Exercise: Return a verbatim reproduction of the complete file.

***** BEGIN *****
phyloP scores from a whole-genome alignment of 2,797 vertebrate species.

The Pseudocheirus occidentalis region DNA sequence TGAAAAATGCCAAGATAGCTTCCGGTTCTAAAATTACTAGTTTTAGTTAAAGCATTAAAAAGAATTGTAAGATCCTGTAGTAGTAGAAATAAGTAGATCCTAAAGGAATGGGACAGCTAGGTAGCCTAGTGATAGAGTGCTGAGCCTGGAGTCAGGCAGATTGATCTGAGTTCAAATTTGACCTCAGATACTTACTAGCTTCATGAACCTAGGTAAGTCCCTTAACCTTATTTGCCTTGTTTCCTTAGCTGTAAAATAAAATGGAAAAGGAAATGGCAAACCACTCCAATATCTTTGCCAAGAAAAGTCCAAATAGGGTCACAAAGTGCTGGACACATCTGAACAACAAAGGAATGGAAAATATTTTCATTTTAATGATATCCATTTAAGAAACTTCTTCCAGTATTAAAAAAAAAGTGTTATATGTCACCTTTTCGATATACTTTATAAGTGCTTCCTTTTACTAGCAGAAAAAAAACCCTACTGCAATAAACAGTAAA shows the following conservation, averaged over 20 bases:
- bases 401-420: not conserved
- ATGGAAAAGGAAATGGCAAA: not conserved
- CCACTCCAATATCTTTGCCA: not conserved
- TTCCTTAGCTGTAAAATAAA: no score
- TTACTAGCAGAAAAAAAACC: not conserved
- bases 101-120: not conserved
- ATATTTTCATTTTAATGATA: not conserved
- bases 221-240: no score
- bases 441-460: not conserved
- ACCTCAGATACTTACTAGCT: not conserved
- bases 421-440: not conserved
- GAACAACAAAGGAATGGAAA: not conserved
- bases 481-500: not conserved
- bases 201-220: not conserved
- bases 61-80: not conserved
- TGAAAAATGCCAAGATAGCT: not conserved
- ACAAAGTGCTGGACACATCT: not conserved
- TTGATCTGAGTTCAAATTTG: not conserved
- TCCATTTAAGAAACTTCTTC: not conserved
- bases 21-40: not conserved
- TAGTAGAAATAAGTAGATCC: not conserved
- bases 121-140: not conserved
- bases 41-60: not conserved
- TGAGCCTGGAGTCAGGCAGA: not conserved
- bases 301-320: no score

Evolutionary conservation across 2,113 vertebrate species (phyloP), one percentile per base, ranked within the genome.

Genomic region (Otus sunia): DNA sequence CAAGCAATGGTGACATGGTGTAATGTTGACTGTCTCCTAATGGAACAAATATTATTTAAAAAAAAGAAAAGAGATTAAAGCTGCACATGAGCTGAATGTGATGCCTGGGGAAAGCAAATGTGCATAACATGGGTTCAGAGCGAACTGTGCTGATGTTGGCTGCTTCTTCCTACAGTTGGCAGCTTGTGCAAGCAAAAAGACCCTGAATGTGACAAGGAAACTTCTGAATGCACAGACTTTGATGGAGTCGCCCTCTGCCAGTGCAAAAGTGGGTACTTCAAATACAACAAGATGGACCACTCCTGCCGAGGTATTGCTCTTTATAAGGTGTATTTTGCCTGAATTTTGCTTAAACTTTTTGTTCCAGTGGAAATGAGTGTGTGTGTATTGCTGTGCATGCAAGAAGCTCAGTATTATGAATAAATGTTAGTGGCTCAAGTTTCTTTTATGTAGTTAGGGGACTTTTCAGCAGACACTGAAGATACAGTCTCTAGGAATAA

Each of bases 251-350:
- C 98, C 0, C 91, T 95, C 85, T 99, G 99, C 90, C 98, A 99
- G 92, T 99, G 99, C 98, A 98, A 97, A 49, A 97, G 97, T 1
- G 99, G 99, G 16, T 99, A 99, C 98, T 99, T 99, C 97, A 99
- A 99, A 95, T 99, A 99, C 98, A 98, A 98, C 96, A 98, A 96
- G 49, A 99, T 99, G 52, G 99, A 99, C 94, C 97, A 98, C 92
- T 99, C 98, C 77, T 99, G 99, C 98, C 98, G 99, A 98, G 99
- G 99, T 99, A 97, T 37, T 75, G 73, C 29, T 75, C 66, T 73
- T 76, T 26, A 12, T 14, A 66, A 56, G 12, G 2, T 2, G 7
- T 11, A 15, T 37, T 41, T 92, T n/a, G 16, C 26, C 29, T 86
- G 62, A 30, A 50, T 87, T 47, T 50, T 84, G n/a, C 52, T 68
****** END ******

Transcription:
phyloP scores from a whole-genome alignment of 2,797 vertebrate species.

The Pseudocheirus occidentalis region DNA sequence TGAAAAATGCCAAGATAGCTTCCGGTTCTAAAATTACTAGTTTTAGTTAAAGCATTAAAAAGAATTGTAAGATCCTGTAGTAGTAGAAATAAGTAGATCCTAAAGGAATGGGACAGCTAGGTAGCCTAGTGATAGAGTGCTGAGCCTGGAGTCAGGCAGATTGATCTGAGTTCAAATTTGACCTCAGATACTTACTAGCTTCATGAACCTAGGTAAGTCCCTTAACCTTATTTGCCTTGTTTCCTTAGCTGTAAAATAAAATGGAAAAGGAAATGGCAAACCACTCCAATATCTTTGCCAAGAAAAGTCCAAATAGGGTCACAAAGTGCTGGACACATCTGAACAACAAAGGAATGGAAAATATTTTCATTTTAATGATATCCATTTAAGAAACTTCTTCCAGTATTAAAAAAAAAGTGTTATATGTCACCTTTTCGATATACTTTATAAGTGCTTCCTTTTACTAGCAGAAAAAAAACCCTACTGCAATAAACAGTAAA shows the following conservation, averaged over 20 bases:
- bases 401-420: not conserved
- ATGGAAAAGGAAATGGCAAA: not conserved
- CCACTCCAATATCTTTGCCA: not conserved
- TTCCTTAGCTGTAAAATAAA: no score
- TTACTAGCAGAAAAAAAACC: not conserved
- bases 101-120: not conserved
- ATATTTTCATTTTAATGATA: not conserved
- bases 221-240: no score
- bases 441-460: not conserved
- ACCTCAGATACTTACTAGCT: not conserved
- bases 421-440: not conserved
- GAACAACAAAGGAATGGAAA: not conserved
- bases 481-500: not conserved
- bases 201-220: not conserved
- bases 61-80: not conserved
- TGAAAAATGCCAAGATAGCT: not conserved
- ACAAAGTGCTGGACACATCT: not conserved
- TTGATCTGAGTTCAAATTTG: not conserved
- TCCATTTAAGAAACTTCTTC: not conserved
- bases 21-40: not conserved
- TAGTAGAAATAAGTAGATCC: not conserved
- bases 121-140: not conserved
- bases 41-60: not conserved
- TGAGCCTGGAGTCAGGCAGA: not conserved
- bases 301-320: no score

Evolutionary conservation across 2,113 vertebrate species (phyloP), one percentile per base, ranked within the genome.

Genomic region (Otus sunia): DNA sequence CAAGCAATGGTGACATGGTGTAATGTTGACTGTCTCCTAATGGAACAAATATTATTTAAAAAAAAGAAAAGAGATTAAAGCTGCACATGAGCTGAATGTGATGCCTGGGGAAAGCAAATGTGCATAACATGGGTTCAGAGCGAACTGTGCTGATGTTGGCTGCTTCTTCCTACAGTTGGCAGCTTGTGCAAGCAAAAAGACCCTGAATGTGACAAGGAAACTTCTGAATGCACAGACTTTGATGGAGTCGCCCTCTGCCAGTGCAAAAGTGGGTACTTCAAATACAACAAGATGGACCACTCCTGCCGAGGTATTGCTCTTTATAAGGTGTATTTTGCCTGAATTTTGCTTAAACTTTTTGTTCCAGTGGAAATGAGTGTGTGTGTATTGCTGTGCATGCAAGAAGCTCAGTATTATGAATAAATGTTAGTGGCTCAAGTTTCTTTTATGTAGTTAGGGGACTTTTCAGCAGACACTGAAGATACAGTCTCTAGGAATAA

Each of bases 251-350:
- C 98, C 0, C 91, T 95, C 85, T 99, G 99, C 90, C 98, A 99
- G 92, T 99, G 99, C 98, A 98, A 97, A 49, A 97, G 97, T 1
- G 99, G 99, G 16, T 99, A 99, C 98, T 99, T 99, C 97, A 99
- A 99, A 95, T 99, A 99, C 98, A 98, A 98, C 96, A 98, A 96
- G 49, A 99, T 99, G 52, G 99, A 99, C 94, C 97, A 98, C 92
- T 99, C 98, C 77, T 99, G 99, C 98, C 98, G 99, A 98, G 99
- G 99, T 99, A 97, T 37, T 75, G 73, C 29, T 75, C 66, T 73
- T 76, T 26, A 12, T 14, A 66, A 56, G 12, G 2, T 2, G 7
- T 11, A 15, T 37, T 41, T 92, T n/a, G 16, C 26, C 29, T 86
- G 62, A 30, A 50, T 87, T 47, T 50, T 84, G n/a, C 52, T 68